To tell you that when the honor guardsman handed you that folded flag and said, “On behalf of a grateful nation,” those words were not empty.
To tell you that though some are too caught up in their own selfish needs and pursuits, that we honor your loved ones who gave all in service to things so much greater than themselves, and that we honor you, not just for allowing them to serve, but raising them, growing them, encouraging them, and molding them into the brave men and women they were, driven to serve things greater than themselves.
To tell you that, in the words of Hub McCann, there are some things worth believing in. “…That honor, courage, and virtue mean everything; that power and money, money and power mean nothing; that good always triumphs over evil… that love… true love never dies.”
To remind ourselves that just as your sacrifice continues every day, our support for you needs to continue every day. Whether that support is s phone call, or stopping by to watch the kids, to bring a meal, help with an errand, or to pray, or just to stop and sit with you.
As I prepared to talk to you today, I reached out to Gold Star families I know personally, and I want to pass along words from two amazing women, whose husbands died in service to our country.
Tami, whose husband Dee died last year in Southwest Asia, asked me to pass this to you, our Gold Star families:
You are as much a hero as your loved one lost. Know that it may seem that people forget. In general when events like this happen the people around you get to choose how much they are going to allow the event to affect them–you don’t get to choose. Know in your heart that everything that happened matters–your loved one matters (not mattered)…You are not alone! You have good friends (some whose relationship blossoms after the event), you have family (though you will see that the relationship with your family has changed too), but most of all you have people who are on the same walk as you. Embrace those who have been there–use their support and tell them your darkest thoughts that you need to get out. These are the people who have thought that too and can tell you how they have gotten through it. Know that God is good and choosing JOY is a difficult decision (usually the more difficult one) but it is worth it.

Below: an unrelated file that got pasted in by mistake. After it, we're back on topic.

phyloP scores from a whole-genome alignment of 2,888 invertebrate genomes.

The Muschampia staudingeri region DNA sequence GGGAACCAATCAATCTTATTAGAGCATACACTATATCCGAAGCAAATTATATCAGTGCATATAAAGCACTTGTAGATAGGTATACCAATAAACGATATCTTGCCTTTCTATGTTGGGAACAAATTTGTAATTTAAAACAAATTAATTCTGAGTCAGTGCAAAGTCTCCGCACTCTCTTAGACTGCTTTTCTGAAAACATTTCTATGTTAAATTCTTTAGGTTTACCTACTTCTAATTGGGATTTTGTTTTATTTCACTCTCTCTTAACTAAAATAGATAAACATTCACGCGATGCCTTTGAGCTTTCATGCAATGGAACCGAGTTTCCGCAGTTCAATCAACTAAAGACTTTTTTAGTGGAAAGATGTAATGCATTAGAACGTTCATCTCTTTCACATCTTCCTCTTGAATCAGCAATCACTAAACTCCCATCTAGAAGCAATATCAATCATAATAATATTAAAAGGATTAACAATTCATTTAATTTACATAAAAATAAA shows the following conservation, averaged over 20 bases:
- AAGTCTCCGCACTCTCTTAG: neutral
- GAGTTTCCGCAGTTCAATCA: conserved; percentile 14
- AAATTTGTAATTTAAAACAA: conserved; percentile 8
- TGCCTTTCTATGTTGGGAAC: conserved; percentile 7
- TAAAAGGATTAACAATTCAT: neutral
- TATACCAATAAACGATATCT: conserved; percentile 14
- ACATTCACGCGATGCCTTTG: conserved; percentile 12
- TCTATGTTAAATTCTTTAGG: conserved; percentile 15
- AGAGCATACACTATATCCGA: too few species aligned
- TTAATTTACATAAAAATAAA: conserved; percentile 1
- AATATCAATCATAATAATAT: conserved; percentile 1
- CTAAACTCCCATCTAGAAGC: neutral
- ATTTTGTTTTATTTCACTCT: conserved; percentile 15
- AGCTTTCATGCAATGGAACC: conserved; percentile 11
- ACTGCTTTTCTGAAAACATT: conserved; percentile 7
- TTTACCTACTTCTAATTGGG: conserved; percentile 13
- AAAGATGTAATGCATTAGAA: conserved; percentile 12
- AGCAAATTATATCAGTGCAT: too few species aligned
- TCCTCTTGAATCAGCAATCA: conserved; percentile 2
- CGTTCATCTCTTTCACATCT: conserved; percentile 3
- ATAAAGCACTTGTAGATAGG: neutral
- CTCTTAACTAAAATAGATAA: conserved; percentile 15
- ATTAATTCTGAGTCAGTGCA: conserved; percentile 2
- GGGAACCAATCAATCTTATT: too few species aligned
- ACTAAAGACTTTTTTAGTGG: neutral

Leigh, who lost her husband Nick over three years ago added this:
Also, know that you are not alone in this. There are many that are walking the same journey as you, and we are for you, to encourage you and let you know it will be okay…because it will. I have walked this journey for 3 1/2 years with two very young children. It’s not always easy, but God has truly blessed our lives and has been amazing in his provisions for our “new” life.
And to those of us who support Gold Star families, they both asked us to remember that the sacrifice continues well past the time that most of the immediate assistance ends. Take the time to reach out, whether they are next door or across the country. Remember that, though wounds heal over time, the loss remains.
Nick and Dee were good friends of mine, warriors like your loved ones who chose to serve in one of the most challenging times of our nation’s history. Like your loved ones, they lived the code and never gave up the faith, and we owe it to them never to give up our support for you, and our honor both for their lives and your sacrifice.
I’d like to close with words from a much greater leader than me to a mother who lost her sons in war. His words are more eloquent, and his burden of leadership greater than any I have carried.
“I feel how weak and fruitless must be any word of mine which should attempt to beguile you from the grief of a loss so overwhelming. But I cannot refrain from tendering you the consolation that may be found in the thanks of the Republic they died to save.
I pray that our Heavenly Father may assuage the anguish of your bereavement, and leave you only the cherished memory of the loved and lost, and the solemn pride that must be yours to have laid so costly a sacrifice upon the altar of freedom.
Yours, very sincerely and respectfully,
May God hold you in His comforting hands
May God spur us into action to support you
And may God continue to bless the United States of America.
Note: The speech above was given in 2013 to an event honoring Gold Star families in New Hampshire while I was still on active duty.